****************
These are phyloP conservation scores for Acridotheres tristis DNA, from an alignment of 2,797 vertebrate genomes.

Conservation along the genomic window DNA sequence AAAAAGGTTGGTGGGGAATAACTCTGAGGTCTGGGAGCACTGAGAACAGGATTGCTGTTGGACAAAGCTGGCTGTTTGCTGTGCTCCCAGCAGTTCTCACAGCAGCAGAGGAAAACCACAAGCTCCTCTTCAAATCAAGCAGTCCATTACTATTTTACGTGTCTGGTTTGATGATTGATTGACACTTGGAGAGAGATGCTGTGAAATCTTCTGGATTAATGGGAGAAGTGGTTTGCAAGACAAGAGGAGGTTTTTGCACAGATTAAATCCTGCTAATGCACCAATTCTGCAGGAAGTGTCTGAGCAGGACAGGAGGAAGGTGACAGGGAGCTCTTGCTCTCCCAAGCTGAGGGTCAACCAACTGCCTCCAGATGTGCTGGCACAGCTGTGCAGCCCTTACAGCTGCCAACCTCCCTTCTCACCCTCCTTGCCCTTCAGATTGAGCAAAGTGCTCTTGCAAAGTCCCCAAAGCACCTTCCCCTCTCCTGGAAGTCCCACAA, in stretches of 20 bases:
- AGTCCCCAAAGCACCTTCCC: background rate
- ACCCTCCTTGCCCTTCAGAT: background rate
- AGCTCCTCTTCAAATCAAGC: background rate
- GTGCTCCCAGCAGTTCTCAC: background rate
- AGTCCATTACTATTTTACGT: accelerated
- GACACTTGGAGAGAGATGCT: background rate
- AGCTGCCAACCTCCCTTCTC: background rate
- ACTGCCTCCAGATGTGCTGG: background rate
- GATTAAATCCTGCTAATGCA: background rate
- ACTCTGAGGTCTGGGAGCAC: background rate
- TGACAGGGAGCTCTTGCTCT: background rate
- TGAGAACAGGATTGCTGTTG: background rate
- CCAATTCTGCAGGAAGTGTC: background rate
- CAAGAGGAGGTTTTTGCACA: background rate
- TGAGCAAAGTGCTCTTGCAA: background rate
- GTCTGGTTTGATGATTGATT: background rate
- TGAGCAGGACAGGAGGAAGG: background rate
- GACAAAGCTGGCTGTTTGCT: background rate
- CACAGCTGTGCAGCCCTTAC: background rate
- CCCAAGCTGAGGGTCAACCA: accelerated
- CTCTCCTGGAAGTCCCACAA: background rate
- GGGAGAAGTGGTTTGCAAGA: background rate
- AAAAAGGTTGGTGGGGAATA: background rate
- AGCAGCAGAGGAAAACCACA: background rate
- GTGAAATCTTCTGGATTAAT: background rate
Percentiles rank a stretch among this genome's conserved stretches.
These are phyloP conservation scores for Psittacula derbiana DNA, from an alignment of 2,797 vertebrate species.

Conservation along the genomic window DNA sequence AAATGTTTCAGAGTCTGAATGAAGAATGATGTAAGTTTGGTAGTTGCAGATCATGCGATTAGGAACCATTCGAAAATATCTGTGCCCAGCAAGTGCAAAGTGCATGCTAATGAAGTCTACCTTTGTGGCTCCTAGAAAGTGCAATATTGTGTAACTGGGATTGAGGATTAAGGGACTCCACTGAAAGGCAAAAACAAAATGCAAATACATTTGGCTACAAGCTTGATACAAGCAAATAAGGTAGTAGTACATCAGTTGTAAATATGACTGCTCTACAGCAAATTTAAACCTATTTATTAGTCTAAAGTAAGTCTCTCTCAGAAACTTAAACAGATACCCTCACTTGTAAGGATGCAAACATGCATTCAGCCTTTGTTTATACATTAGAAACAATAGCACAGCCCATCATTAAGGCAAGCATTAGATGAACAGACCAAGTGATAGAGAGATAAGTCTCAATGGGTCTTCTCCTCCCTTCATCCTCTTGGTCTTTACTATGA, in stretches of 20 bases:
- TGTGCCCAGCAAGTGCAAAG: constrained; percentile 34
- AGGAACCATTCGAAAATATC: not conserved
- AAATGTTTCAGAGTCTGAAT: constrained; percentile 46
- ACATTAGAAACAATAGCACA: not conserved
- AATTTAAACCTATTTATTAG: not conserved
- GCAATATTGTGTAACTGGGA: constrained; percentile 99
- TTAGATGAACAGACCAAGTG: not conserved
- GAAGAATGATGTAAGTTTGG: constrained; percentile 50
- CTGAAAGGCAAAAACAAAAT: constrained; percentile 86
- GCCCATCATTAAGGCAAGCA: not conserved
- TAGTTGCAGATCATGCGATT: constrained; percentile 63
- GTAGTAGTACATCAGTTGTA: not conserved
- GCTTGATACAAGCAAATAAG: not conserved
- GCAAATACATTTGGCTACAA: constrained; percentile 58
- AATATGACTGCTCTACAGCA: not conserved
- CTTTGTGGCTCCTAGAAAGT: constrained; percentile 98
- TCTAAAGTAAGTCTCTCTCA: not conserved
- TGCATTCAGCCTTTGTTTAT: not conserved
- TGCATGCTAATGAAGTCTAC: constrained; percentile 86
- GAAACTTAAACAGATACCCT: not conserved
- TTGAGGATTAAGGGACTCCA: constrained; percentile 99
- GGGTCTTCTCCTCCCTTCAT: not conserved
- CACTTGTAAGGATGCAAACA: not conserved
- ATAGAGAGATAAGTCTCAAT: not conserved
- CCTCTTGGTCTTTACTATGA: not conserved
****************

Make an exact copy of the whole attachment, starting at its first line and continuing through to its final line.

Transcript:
These are phyloP conservation scores for Acridotheres tristis DNA, from an alignment of 2,797 vertebrate genomes.

Conservation along the genomic window DNA sequence AAAAAGGTTGGTGGGGAATAACTCTGAGGTCTGGGAGCACTGAGAACAGGATTGCTGTTGGACAAAGCTGGCTGTTTGCTGTGCTCCCAGCAGTTCTCACAGCAGCAGAGGAAAACCACAAGCTCCTCTTCAAATCAAGCAGTCCATTACTATTTTACGTGTCTGGTTTGATGATTGATTGACACTTGGAGAGAGATGCTGTGAAATCTTCTGGATTAATGGGAGAAGTGGTTTGCAAGACAAGAGGAGGTTTTTGCACAGATTAAATCCTGCTAATGCACCAATTCTGCAGGAAGTGTCTGAGCAGGACAGGAGGAAGGTGACAGGGAGCTCTTGCTCTCCCAAGCTGAGGGTCAACCAACTGCCTCCAGATGTGCTGGCACAGCTGTGCAGCCCTTACAGCTGCCAACCTCCCTTCTCACCCTCCTTGCCCTTCAGATTGAGCAAAGTGCTCTTGCAAAGTCCCCAAAGCACCTTCCCCTCTCCTGGAAGTCCCACAA, in stretches of 20 bases:
- AGTCCCCAAAGCACCTTCCC: background rate
- ACCCTCCTTGCCCTTCAGAT: background rate
- AGCTCCTCTTCAAATCAAGC: background rate
- GTGCTCCCAGCAGTTCTCAC: background rate
- AGTCCATTACTATTTTACGT: accelerated
- GACACTTGGAGAGAGATGCT: background rate
- AGCTGCCAACCTCCCTTCTC: background rate
- ACTGCCTCCAGATGTGCTGG: background rate
- GATTAAATCCTGCTAATGCA: background rate
- ACTCTGAGGTCTGGGAGCAC: background rate
- TGACAGGGAGCTCTTGCTCT: background rate
- TGAGAACAGGATTGCTGTTG: background rate
- CCAATTCTGCAGGAAGTGTC: background rate
- CAAGAGGAGGTTTTTGCACA: background rate
- TGAGCAAAGTGCTCTTGCAA: background rate
- GTCTGGTTTGATGATTGATT: background rate
- TGAGCAGGACAGGAGGAAGG: background rate
- GACAAAGCTGGCTGTTTGCT: background rate
- CACAGCTGTGCAGCCCTTAC: background rate
- CCCAAGCTGAGGGTCAACCA: accelerated
- CTCTCCTGGAAGTCCCACAA: background rate
- GGGAGAAGTGGTTTGCAAGA: background rate
- AAAAAGGTTGGTGGGGAATA: background rate
- AGCAGCAGAGGAAAACCACA: background rate
- GTGAAATCTTCTGGATTAAT: background rate
Percentiles rank a stretch among this genome's conserved stretches.
These are phyloP conservation scores for Psittacula derbiana DNA, from an alignment of 2,797 vertebrate species.

Conservation along the genomic window DNA sequence AAATGTTTCAGAGTCTGAATGAAGAATGATGTAAGTTTGGTAGTTGCAGATCATGCGATTAGGAACCATTCGAAAATATCTGTGCCCAGCAAGTGCAAAGTGCATGCTAATGAAGTCTACCTTTGTGGCTCCTAGAAAGTGCAATATTGTGTAACTGGGATTGAGGATTAAGGGACTCCACTGAAAGGCAAAAACAAAATGCAAATACATTTGGCTACAAGCTTGATACAAGCAAATAAGGTAGTAGTACATCAGTTGTAAATATGACTGCTCTACAGCAAATTTAAACCTATTTATTAGTCTAAAGTAAGTCTCTCTCAGAAACTTAAACAGATACCCTCACTTGTAAGGATGCAAACATGCATTCAGCCTTTGTTTATACATTAGAAACAATAGCACAGCCCATCATTAAGGCAAGCATTAGATGAACAGACCAAGTGATAGAGAGATAAGTCTCAATGGGTCTTCTCCTCCCTTCATCCTCTTGGTCTTTACTATGA, in stretches of 20 bases:
- TGTGCCCAGCAAGTGCAAAG: constrained; percentile 34
- AGGAACCATTCGAAAATATC: not conserved
- AAATGTTTCAGAGTCTGAAT: constrained; percentile 46
- ACATTAGAAACAATAGCACA: not conserved
- AATTTAAACCTATTTATTAG: not conserved
- GCAATATTGTGTAACTGGGA: constrained; percentile 99
- TTAGATGAACAGACCAAGTG: not conserved
- GAAGAATGATGTAAGTTTGG: constrained; percentile 50
- CTGAAAGGCAAAAACAAAAT: constrained; percentile 86
- GCCCATCATTAAGGCAAGCA: not conserved
- TAGTTGCAGATCATGCGATT: constrained; percentile 63
- GTAGTAGTACATCAGTTGTA: not conserved
- GCTTGATACAAGCAAATAAG: not conserved
- GCAAATACATTTGGCTACAA: constrained; percentile 58
- AATATGACTGCTCTACAGCA: not conserved
- CTTTGTGGCTCCTAGAAAGT: constrained; percentile 98
- TCTAAAGTAAGTCTCTCTCA: not conserved
- TGCATTCAGCCTTTGTTTAT: not conserved
- TGCATGCTAATGAAGTCTAC: constrained; percentile 86
- GAAACTTAAACAGATACCCT: not conserved
- TTGAGGATTAAGGGACTCCA: constrained; percentile 99
- GGGTCTTCTCCTCCCTTCAT: not conserved
- CACTTGTAAGGATGCAAACA: not conserved
- ATAGAGAGATAAGTCTCAAT: not conserved
- CCTCTTGGTCTTTACTATGA: not conserved